For IndyCar drivers, the history, challenge of Milwaukee endures

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It’s a legendary but rare, still living, enduring, and breathing organism.

“It” is The Milwaukee Mile – the lone remaining one-mile oval on the Verizon IndyCar Series calendar – and a track whose history dates back to 1903, the oldest operating auto race track in North America.

Despite appearing similar in view, the two high-speed corners of Turns 1-2 and 3-4 pose a pair of separate and distinct challenges.

And then there’s traffic. For the 250 laps that make up the ABC Supply Co. Wisconsin 250 at Milwaukee IndyFest Presented by the Metro Milwaukee Honda Dealers (Sunday, 3 p.m. ET, NBCSN), the 22 drivers are weaving, slicing and dicing amongst themselves in a battle for position.

How your car is setup and how well you handle the traffic determine how well your day goes. And a tour through the paddock of drivers reveals how important both of those things are.

“Everything’s tough here. It’s a very challenging track to drive,” says Ed Carpenter, owner/driver of the No. 20 Fuzzy’s Vodka Chevrolet. “It looks to be very similar at both ends, but in reality they are very different. The line’s a little different. The racing surface is a little different on each end. And being a flat (track) makes it so challenging.”

While Iowa Speedway is both shorter (0.875 of a mile) and faster (pole speed average over 185 mph), Milwaukee is longer and flatter in terms of short oval races.

Considering his mastery of both tracks over the last three years (he’s won five of the last six short oval races dating to 2011), Ryan Hunter-Reay of Andretti Autosport made a key point that the short ovals aren’t getting their just desserts in terms of points being awarded.

“The short oval is the only discipline of racetrack that we don’t pay double points. We pay double points on the road and streets and on the superspeedways,” Hunter-Reay explained during an INDYCAR conference call last month.

“We don’t pay double points on the short ovals at all. Short ovals is what IndyCar is all about. That’s kind of where it all started. It started obviously at the Indy 500 at the Indianapolis Motor Speedway. Milwaukee Mile is the oldest racetrack in the world. It’s deep in IndyCar heritage.”

Another driver who knows and appreciates the heritage of the race is Ryan Briscoe, who won at Milwaukee in 2008 in what was a banner day for him and his then team, Team Penske.

The win was the first of seven thus far his IndyCar career, and the 300th overall for Penske in racing. Now, six years later, Briscoe’s trying to beat the Penske trio as part of the Chip Ganassi Racing quartet.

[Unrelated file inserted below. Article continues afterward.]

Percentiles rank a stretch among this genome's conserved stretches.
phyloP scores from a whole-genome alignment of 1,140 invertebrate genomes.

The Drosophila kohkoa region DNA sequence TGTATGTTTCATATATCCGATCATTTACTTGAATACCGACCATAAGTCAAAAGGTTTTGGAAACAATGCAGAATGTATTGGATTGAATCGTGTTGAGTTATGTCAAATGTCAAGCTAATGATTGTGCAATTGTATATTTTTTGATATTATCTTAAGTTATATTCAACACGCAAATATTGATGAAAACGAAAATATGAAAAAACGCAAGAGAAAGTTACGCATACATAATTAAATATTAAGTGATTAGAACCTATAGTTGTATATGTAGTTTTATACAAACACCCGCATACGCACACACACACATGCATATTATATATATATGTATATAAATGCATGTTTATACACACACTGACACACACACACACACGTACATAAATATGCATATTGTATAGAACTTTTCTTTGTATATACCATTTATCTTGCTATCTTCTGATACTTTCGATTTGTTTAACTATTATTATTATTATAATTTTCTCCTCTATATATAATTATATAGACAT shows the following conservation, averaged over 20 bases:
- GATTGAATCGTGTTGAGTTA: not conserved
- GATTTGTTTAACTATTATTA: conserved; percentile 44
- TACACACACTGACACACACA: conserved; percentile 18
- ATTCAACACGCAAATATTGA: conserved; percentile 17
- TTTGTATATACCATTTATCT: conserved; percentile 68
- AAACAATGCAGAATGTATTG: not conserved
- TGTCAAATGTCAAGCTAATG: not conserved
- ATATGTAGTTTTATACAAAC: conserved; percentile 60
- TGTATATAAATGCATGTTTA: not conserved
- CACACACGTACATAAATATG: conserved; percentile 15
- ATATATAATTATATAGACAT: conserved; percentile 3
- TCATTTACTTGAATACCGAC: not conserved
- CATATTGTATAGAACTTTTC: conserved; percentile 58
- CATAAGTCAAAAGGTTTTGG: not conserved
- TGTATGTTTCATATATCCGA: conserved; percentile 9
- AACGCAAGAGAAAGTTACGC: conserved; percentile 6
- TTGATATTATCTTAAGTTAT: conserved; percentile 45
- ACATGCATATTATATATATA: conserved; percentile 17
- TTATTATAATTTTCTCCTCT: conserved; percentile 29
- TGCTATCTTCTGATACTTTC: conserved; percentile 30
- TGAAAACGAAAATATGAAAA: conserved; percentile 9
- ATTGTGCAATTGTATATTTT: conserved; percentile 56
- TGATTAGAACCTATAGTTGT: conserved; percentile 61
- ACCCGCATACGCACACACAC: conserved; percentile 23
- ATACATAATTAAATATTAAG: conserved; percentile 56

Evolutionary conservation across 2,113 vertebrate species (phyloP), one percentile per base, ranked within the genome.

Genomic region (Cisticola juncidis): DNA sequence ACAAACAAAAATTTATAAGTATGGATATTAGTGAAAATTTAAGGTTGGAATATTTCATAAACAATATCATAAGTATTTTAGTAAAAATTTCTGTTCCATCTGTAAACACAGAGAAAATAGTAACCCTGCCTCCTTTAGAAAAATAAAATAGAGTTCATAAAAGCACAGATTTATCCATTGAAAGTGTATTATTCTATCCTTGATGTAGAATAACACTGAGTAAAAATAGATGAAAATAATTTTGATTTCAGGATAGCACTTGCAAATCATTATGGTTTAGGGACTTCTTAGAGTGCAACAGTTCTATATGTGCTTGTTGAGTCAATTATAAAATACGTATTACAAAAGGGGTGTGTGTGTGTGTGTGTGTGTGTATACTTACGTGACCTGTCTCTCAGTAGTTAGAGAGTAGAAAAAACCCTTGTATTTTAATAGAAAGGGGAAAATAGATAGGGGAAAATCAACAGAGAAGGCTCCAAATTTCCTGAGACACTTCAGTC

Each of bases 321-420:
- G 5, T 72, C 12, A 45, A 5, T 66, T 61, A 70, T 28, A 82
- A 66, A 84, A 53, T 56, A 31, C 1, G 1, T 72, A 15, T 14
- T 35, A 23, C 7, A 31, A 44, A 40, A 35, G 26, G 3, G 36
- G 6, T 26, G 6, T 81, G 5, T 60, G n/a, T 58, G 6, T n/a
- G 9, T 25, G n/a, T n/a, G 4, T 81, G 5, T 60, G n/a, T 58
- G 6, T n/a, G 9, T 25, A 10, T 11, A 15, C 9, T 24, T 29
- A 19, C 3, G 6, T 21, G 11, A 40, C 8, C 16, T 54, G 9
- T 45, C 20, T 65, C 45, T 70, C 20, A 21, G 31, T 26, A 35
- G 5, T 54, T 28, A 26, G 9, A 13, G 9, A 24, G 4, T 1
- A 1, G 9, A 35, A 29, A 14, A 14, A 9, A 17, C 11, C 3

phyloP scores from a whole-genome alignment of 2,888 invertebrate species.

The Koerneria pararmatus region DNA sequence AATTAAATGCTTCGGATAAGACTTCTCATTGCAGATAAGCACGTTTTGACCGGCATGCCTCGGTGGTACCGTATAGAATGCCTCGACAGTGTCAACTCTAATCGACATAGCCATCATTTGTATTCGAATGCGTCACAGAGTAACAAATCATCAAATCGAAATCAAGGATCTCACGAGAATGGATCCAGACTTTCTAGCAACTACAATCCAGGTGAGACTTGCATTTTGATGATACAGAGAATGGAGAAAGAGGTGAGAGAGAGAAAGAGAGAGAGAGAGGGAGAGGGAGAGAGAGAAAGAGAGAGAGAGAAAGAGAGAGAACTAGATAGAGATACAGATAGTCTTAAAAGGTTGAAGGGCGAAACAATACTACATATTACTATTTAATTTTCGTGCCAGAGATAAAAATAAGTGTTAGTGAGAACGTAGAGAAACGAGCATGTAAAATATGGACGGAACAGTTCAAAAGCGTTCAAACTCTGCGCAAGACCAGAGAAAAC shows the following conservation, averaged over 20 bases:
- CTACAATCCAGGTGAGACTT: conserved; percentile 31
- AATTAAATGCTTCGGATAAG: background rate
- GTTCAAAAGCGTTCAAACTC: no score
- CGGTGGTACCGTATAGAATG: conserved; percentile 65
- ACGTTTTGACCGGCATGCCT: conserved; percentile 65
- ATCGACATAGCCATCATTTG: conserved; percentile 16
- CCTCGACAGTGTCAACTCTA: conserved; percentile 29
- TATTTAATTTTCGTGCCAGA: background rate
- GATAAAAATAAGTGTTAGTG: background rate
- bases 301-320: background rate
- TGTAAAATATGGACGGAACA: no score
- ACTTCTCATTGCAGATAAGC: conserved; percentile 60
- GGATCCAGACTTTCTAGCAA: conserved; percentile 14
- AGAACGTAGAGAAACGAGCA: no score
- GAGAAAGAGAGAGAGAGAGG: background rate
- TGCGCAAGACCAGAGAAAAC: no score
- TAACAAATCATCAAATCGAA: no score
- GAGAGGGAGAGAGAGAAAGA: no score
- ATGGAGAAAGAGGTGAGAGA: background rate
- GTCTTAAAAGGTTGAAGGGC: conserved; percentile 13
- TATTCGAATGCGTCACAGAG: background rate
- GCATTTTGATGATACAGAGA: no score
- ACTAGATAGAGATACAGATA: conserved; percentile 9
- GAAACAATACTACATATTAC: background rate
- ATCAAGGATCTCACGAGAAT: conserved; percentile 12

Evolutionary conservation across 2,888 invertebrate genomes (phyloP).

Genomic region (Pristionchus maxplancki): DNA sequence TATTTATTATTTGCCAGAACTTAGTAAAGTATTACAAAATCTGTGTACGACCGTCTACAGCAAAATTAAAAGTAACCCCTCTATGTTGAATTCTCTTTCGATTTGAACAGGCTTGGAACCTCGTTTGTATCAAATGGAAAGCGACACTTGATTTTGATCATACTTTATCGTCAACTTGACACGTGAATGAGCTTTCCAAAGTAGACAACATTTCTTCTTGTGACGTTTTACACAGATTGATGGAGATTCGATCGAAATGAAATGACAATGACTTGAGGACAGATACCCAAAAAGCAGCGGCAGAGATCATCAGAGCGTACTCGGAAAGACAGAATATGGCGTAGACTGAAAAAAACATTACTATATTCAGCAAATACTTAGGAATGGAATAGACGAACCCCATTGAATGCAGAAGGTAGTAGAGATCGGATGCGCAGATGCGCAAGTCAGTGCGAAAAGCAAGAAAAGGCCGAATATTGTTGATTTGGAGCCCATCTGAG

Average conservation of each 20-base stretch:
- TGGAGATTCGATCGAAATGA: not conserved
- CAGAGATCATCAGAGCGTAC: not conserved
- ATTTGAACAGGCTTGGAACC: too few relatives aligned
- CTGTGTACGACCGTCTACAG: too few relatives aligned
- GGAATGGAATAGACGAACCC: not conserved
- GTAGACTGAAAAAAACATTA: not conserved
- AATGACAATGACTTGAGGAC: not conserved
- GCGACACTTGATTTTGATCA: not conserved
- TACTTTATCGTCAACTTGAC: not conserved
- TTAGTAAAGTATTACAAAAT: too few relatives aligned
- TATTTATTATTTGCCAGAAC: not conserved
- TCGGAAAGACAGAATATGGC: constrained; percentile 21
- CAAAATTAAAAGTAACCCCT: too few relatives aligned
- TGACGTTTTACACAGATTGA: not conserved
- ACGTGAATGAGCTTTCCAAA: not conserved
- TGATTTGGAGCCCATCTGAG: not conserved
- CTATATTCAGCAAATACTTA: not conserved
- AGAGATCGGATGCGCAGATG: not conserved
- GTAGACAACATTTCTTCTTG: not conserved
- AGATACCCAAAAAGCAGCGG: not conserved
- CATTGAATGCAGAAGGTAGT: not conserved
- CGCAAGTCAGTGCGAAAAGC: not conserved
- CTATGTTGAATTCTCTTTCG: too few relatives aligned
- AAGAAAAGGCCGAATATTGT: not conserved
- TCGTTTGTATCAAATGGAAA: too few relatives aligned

“It’s a really tough track, and it’s tough to get consistency over the long run,” Briscoe said. “There’s different handling from one end of the track to the other. I’ve had some really good races with (Scott) Dixon, often I’ve better in 1-2, and he’s better in 3-4. It’s a compromise of setup and the racing line.”

A driver looking to break through this weekend is Justin Wilson of Dale Coyne Racing, who like Briscoe, if either won would tie the mark of different winners in a season with 11.

Wilson made his oval debut at the track 10 years ago, in 2004 in Champ Car, and has had two near misses on potential wins. He finished second in 2006, and was charging through the field in 2012 before an engine failure.

“It was pretty intense. I remember it being a very long night,” Wilson recalled of his 2004 rookie start, with Conquest Racing. “I was loose on turn in to 1 and 3. And this was back in the Champ Car days when we used to have 750 horsepower! So it was really fast. My first reaction was, ‘Wow, this is hard.’ We missed the setup… it wasn’t a lot of fun.

“But then we came back the next year (with RuSPORT) and it was much better. We qualified fourth and things were a lot easier, a lot smoother. It was two extremes within one 12-month period.”

Of his 2006 battle with Nelson Philippe for second, Wilson said he had to have a good car to be able to run side-by-side for 20-lap segments.

In 2012, with Coyne, Wilson qualified second, had an engine change penalty that dropped him to 12thh on the grid, came from there to fifth or sixth twice before the engine blew. It was frustrating, he said, because he knew they had a race-winning car.

A win in 2014 though, 10 years after his oval debut, would be special.